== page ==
Based very loosely on Robert Ludlum's novel, the Bourne Identity is the story of a man whose wounded body is discovered by fishermen who nurse him back to health. He can remember nothing and begins to try to rebuild his memory based on clues such as the Swiss bank account, the number of which, is implanted in his hip. He soon realizes that he is being hunted and takes off with Marie on a search to find out who he is and why he is being hunted. Written by
The gun that Bourne finds in the safety deposit box at the Gemeinschaft Bank in Zurich is a SIG-Sauer SIG Pro SP2009 (9mm) pistol. See more »
When Jason and Maria drive from the US consulate in Zurich (filmed in Prague), through the side window a large concentration of cheap and old Eastern European cars (including GDR's plastic vehicle Trabant) can be seen parked by the pavement. Possible in Prague, impossible in Zurich. See more »
First-class spy thriller but nothing to do with the books - 93%
After years of being on the run, Jason Bourne has finally been caught... and added to my growing DVD collection. "The Bourne Identity" is a cracking espionage thriller with a surprising choice of lead actors. A gamble, as it turns out, that pays off in spades. This is easily one of the best all-out action films I've seen in recent years and even blatant discrepancies between film and book fail to sour your enjoyment, unless you're a serious Ludlum reader (which I am not but am thinking of rectifying this situation after watching this).
Baby-faced Matt Damon plays Jason Bourne, picked up by sailors drifting out to sea. He has no memory of who or what he is, he has several bullets still in him and a curious gizmo in his hip which tells him of an accountant held in Zurich. Gradually, Jason begins to put the pieces back together again, especially when he discovers that unknown individuals are out to kill him for reasons beyond him. Luckily for Jason, he has an uncanny instinct for violence and escapism which will doubtless prove useful. Along for the ride is Marie (Franka Potente), a German civilian who quickly gets caught up in the fracas with the aid of a funky red Mini Cooper.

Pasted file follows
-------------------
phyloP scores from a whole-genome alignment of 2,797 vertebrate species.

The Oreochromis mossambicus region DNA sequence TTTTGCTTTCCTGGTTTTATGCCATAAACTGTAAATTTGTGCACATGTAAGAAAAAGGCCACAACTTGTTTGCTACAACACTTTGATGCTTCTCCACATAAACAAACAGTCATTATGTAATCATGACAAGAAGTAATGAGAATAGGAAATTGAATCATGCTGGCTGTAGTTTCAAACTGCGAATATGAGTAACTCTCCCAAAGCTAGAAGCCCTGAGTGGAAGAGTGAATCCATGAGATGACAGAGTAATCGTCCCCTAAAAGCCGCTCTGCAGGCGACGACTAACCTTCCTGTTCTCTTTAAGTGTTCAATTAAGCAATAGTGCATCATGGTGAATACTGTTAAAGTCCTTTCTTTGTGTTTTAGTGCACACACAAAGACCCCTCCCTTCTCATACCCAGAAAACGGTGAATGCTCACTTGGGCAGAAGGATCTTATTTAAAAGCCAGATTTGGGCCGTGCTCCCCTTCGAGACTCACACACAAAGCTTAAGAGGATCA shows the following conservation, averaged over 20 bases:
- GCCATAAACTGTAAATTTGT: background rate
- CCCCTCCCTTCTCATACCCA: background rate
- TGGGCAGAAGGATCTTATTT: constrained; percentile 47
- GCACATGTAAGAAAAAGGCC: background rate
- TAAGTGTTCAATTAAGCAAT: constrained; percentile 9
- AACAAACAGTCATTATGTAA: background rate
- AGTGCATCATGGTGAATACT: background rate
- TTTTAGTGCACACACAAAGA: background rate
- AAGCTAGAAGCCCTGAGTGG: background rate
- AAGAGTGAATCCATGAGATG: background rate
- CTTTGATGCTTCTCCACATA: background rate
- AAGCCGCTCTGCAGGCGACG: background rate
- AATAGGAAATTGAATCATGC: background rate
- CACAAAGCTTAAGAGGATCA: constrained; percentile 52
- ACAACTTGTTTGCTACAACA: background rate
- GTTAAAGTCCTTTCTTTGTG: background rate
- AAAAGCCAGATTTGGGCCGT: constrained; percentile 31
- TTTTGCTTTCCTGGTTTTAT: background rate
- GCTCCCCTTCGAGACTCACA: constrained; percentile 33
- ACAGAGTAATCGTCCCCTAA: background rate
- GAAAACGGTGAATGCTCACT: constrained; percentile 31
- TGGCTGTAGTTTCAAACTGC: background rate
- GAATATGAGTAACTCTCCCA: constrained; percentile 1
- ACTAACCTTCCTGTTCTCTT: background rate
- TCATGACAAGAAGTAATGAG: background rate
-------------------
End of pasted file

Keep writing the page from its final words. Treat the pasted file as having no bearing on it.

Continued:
Sharp, snazzy and well paced, "The Bourne Identity" is a blast-a-minute spy film in the great traditions of James Bond. Exotic locations throughout Europe, a sexy female companion and OTT set-pieces - what more could you ask for? Thankfully, Bourne is much more of an intriguing character than 007 as his memory loss provides him (and us, of course) the perfect vehicle for clue-chasing and baddie-bashing. Amnesia is a tricky thing to sell to an audience for credibility but this is a rare exception. He has no snappy one-liners, no cheesy chat-up lines. He feels much more like an actual spy rather than Bond's increasingly frequent self-parody of such. Neither does the action feel too contrived as a gripping escape from the US embassy in Paris proves. The subsequent car-chase also is exciting and very well produced, though nothing to touch "Taxi" (the French original, anyway) for a car chase in Paris. Both Damon and Potente (who I've only seen in "Run, Lola, Run") are first-class, portraying the unwitting fugitives with tense brilliance. The soundtrack is also first-rate - pulsating and rarely intrusive, typical Moby but if you're a fan (as I am) then you'll lap it up.
There are some slight issues I have to question, though. The character of principal super-assassin The Professor (one-time Bond candidate Clive Owen) felt a little stereotypical to me and not enough is explained by the time the ending arrives, meaning I'll have to catch Bourne again in "The Bourne Supremacy". But the fact is that this feels like a modern spy film. It's tense, thrilling and engrossing as you continue to discover more about Bourne and what he does. It's more contemporary than Bond and it pisses all over "xXx". Despite initial belief that he was too nice to play a hard-ass spy, Damon proves me wrong and in the best possible way. "The Bourne Identity" comes highly recommended from this viewer, who is now off to buy some Ludlum books. And that is mighty praise indeed.
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